Embrace the change and look forward to new beginnings.

One particular cohort of home movers are those downsizing from their larger family homes, perhaps to a more manageable property with little/less maintenance. Here we look at potential ways of reducing the stress involved when downsizing:

Start the process as early as possible. Putting it off will add to the stress and result in a rushed job that is maybe not thorough enough. You only want to bring items you LOVE, NEED, USE and have SPACE for to your new property. Use this time as an opportunity to declutter – be ruthless. This is a fantastic opportunity to put some organisation into your life. Perhaps declutter prior to placing your existing home on the market – it may well add value to your home.

Don’t underestimate how much of a reduction is required pre-move. If the new property you are moving to is 50% smaller, then a quick estimate is that 50% of items in your current home need to be rehoused elsewhere.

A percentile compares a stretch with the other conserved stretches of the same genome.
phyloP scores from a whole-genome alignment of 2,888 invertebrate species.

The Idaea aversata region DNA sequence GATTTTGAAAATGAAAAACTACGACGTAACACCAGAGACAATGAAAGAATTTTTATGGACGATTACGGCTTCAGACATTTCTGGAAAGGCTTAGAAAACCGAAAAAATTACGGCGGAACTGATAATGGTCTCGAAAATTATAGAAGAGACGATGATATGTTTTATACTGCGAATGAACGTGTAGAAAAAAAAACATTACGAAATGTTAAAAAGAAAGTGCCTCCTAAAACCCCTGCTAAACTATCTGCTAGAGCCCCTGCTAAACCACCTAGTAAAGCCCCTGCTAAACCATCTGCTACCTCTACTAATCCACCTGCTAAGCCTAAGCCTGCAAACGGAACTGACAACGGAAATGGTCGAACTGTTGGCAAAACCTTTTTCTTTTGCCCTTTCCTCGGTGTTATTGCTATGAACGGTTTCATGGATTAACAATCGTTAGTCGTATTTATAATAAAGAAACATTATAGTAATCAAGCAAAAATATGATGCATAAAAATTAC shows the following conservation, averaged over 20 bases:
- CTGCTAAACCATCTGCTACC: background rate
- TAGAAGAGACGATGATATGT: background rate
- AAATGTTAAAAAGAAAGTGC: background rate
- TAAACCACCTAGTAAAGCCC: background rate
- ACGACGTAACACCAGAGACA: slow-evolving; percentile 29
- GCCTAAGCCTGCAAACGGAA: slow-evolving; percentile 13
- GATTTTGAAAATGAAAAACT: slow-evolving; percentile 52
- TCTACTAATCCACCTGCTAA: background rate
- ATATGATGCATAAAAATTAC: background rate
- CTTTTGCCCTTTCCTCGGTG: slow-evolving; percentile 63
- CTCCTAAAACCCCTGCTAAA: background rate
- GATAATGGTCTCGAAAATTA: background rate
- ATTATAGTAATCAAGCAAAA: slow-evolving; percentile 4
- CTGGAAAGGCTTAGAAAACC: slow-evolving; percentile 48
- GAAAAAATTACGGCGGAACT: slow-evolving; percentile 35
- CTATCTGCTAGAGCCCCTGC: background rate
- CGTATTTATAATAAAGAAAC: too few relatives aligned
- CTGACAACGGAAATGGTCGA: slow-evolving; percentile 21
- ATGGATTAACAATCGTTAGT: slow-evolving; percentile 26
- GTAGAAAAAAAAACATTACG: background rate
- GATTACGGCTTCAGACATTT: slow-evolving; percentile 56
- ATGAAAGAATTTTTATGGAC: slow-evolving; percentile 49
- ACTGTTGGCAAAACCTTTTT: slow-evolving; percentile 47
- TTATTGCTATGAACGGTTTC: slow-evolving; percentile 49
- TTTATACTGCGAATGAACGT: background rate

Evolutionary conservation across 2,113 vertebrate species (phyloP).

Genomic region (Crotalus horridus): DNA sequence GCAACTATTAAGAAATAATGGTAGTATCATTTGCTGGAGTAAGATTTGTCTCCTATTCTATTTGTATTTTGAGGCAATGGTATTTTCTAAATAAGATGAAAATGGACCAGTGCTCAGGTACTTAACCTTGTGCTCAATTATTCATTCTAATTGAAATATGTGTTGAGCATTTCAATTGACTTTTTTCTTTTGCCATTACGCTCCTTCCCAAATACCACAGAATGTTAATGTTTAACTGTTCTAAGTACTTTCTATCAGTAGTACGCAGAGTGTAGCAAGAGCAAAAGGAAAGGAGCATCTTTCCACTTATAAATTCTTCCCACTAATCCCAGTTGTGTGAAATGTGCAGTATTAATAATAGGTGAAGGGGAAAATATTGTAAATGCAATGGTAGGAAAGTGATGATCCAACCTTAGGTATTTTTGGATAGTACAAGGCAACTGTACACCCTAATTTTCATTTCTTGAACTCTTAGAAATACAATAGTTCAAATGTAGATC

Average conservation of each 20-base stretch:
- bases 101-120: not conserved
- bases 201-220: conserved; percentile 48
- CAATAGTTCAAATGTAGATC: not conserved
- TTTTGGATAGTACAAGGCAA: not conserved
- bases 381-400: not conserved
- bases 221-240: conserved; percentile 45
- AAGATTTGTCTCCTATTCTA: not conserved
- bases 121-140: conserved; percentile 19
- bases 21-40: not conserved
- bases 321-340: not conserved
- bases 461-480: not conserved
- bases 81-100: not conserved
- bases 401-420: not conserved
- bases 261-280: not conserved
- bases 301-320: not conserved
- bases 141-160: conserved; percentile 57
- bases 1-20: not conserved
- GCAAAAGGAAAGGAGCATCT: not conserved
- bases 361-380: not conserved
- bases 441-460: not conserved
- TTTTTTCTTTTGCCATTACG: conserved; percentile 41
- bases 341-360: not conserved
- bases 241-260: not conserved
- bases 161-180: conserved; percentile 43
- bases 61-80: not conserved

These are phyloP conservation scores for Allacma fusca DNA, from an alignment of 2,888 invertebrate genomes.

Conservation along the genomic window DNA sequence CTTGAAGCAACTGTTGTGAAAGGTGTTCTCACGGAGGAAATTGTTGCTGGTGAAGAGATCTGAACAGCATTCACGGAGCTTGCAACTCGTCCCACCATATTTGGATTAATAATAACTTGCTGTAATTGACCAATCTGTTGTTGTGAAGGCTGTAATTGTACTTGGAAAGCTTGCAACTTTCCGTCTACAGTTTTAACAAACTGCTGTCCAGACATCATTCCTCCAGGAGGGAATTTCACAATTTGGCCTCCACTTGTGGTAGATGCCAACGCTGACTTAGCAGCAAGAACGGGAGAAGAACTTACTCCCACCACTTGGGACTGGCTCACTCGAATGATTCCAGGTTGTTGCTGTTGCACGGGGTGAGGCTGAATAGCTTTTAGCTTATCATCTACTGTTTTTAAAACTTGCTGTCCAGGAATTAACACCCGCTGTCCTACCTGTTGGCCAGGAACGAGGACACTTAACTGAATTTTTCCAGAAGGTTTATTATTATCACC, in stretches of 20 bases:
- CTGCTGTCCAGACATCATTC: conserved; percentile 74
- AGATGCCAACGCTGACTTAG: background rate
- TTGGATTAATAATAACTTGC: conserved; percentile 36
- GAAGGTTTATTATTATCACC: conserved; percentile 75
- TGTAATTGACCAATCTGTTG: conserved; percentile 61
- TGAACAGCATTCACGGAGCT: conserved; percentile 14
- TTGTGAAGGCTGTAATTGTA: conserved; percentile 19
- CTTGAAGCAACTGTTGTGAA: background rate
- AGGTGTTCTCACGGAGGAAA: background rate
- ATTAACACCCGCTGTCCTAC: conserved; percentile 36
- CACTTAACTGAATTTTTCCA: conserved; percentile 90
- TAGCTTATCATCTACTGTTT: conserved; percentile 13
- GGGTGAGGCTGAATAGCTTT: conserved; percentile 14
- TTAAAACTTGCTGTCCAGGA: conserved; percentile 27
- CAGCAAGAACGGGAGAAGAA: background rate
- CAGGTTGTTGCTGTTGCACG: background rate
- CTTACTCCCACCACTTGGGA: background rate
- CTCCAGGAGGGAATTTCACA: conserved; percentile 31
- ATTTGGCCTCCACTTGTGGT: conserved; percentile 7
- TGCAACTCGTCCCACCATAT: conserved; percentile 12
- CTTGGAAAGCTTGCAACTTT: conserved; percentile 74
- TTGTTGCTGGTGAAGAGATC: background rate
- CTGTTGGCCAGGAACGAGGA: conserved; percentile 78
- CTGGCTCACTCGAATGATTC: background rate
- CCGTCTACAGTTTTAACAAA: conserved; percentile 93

Have an exit plan for the items leaving your home. Where are your local charity shops, do they offer a collection service? Is a skip required? A carefully planned exit strategy will make the move a lot more seemless. Have detailed measurements of your new home so you know which larger furniture items will/will not fit in your new property.

Take your time and do not try to do multiple areas simultaneously. Perhaps take it room by room and set yourself realistic targets.

Most importantly don’t panic. Allow yourself sufficient time, have a well-planned system in place and do not be reluctant to ask for help. Involving family members and relatives in the move will make the whole process a lot easier.